Author Topic: any fix and flippers on here?  (Read 7040 times)

Longwaytogo

  • Guest
any fix and flippers on here?
« on: January 05, 2014, 03:04:55 PM »
Hi everyone, i have been reading MMM since April 2013 but am new to the forums. Seems like a lot of good advice on Real Estate and Land-lording on here. Long term it's something I would definitely be interested in but short term am considering the fix and flip as opposed to long term holding/land lording. My experience/career is construction. Some new but mostly renovations. So I would be doing most if not all of the work myself as sort of a part time job. So I guess my questions are-

1. Anyone done it?
2. Do people like/dislike it over regular land-lording?
3. I have seen many comments about the 1% rule and 50% rule for renters( which  seem like good rules ). Are there similar rules of thumb/guidelines for flipping ( I have seen the 70% of after repair value - rehab expense = max purchase price, but still seems tricky to determine ARV)

Thanks a lot!!

Melody

  • Handlebar Stache
  • *****
  • Posts: 1089
  • Age: 31
  • Location: Australia
Re: any fix and flippers on here?
« Reply #1 on: January 05, 2014, 04:22:29 PM »
My partner and I have also been investigating doing this. (He would do the construction and like you has worked in construction).

In Australia the "rule" quoted in many books is $1.50 back for every $1 you spend on cosmetic renos - so a $10,000 reno should increase value by $25,000 or it's not worth doing. But as our transaction costs are significant (Stamp duty of $20,000 on average priced house) it's difficult to make a profit just doing this. Buy, Subdivide, Renovate, Rent, Build house behind house (aka Duplex development -using a building company who will quote a turn key price), sell one house, retain one as rental is a more popular strategy (typically sell old house retain new house, for tax reasons). Average house price is $500k, typically easy to sell both for around $400k each after completion - usually "instant" equity of $50k-$80K even in a flat market.

I'll be watching this thread with interest.

Longwaytogo

  • Guest
Re: any fix and flippers on here?
« Reply #2 on: January 06, 2014, 07:47:57 AM »
Hi Melody, have not heard of that "rule". The houses I have been looking at the repair would be a more $1 earned for $1 spent so if that's the recommendation I would be way off  ):  For example buy a 50-60K town home, put 50K renovations in and sell in the 160-180K range hopefully netting 25-40K after commission, closing costs, carry costs etc.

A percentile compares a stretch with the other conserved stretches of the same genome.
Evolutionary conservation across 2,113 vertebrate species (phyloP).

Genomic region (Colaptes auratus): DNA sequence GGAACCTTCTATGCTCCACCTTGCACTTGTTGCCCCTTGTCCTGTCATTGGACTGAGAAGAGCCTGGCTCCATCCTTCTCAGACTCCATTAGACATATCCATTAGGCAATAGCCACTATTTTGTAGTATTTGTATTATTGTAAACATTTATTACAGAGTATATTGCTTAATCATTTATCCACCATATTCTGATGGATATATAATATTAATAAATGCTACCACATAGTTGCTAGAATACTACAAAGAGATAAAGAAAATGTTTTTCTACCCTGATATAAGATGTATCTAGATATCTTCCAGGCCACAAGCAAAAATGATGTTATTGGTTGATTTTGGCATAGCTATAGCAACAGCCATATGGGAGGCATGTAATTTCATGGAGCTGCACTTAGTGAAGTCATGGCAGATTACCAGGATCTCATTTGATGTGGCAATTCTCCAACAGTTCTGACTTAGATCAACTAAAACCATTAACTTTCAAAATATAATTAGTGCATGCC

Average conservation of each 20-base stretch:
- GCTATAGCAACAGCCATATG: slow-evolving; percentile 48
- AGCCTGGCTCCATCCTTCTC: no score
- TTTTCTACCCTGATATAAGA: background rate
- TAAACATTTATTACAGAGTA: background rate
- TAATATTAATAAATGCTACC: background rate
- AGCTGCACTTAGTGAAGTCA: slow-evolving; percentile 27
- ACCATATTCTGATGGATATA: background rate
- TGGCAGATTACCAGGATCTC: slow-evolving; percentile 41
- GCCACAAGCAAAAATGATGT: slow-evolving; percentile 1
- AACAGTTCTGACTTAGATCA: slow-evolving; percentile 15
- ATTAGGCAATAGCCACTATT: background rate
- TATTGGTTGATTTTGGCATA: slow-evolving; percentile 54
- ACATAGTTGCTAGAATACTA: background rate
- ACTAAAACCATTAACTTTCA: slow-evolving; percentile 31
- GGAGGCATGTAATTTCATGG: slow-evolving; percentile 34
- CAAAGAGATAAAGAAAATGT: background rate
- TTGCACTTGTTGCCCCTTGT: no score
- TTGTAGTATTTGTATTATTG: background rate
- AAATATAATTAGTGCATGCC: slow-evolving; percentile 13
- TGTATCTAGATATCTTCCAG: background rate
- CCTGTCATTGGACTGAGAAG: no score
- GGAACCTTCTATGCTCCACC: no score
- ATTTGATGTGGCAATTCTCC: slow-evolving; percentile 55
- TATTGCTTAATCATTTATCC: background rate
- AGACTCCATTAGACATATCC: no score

I worked for a guy who did what you describe (buying/sub-dividing/building) for 10 years and he did really well. He would actually live in the existing house and remodel it himself over 2 years and sell that one for profit ( IN US your primary residence can be sold after 2 years and not have to pay taxes up to $250,00 I think) and he would have my company build a house on the other lot to sell. We built 6-7 houses for him over 10 year span plus him living in 3-4 he did on his own. Then he retired at around 50 years old!

It's getting tougher and tougher to do it around here as less lots are available and would be way out of my budget so for now I'm thinking more of city town homes for cheaper entry.

arebelspy

  • Administrator
  • Senior Mustachian
  • *****
  • Posts: 28251
  • Age: -999
  • Location: Seattle, WA
Re: any fix and flippers on here?
« Reply #3 on: January 06, 2014, 08:19:33 AM »
Yeah, I've done some fix and flips.

Absolutely stick to 70% ARV minus repairs as max purchase price, and try lower if you can (IMO 60% is good for those just starting out - it will take you much longer to find a deal, but when various mistakes are made or things go wrong (budget overruns, extra holding costs, miscalculated ARV, etc.), you will be very glad for the extra buffer.  Once you have some experience and more knowledge of the local market you can cut it closer to the 70%.

I've heard good things about BiggerPockets' two books on rehabbing - The Book on Estimating Rehab Costs and The Book on Flipping Houses.

In all likelihood you're buying yourself a part time job that won't pay great, especially since you're planning to do the work yourself.  But if you enjoy it, nothing wrong with that.

If you post some more specific questions we may be able to help answer them.  :)
We are two former teachers who accumulated a bunch of real estate, retired at 29, spent some time traveling the world full time and are now settled with three kids.
If you want to know more about us, or how we did that, or see lots of pictures, this Business Insider profile tells our story pretty well.
We (rarely) blog at AdventuringAlong.com. Check out our Now page to see what we're up to currently.

Longwaytogo

  • Guest
Re: any fix and flippers on here?
« Reply #4 on: January 06, 2014, 08:50:23 AM »
Quote
Absolutely stick to 70% ARV minus repairs as max purchase price, and try lower if you can (IMO 60% is good for those just starting out - it will take you much longer to find a deal, but when various mistakes are made or things go wrong (budget overruns, extra holding costs, miscalculated ARV, etc.), you will be very glad for the extra buffer.  Once you have some experience and more knowledge of the local market you can cut it closer to the 70%.

I definitely want to stick to the 70% rule and of course 60% would be better. My problem right now is accurately appraising the ARV. The comps seem either all over the map or too few. For example if the city has small "neighborhoods" divided by roads/train tracks/demographics etc. Some I have looked at only had 1-2 sales in all of 2013. And if you expand the search wider your really comparing apples to bananas (apples and oranges are actually quite similar despite the oft sighted expression).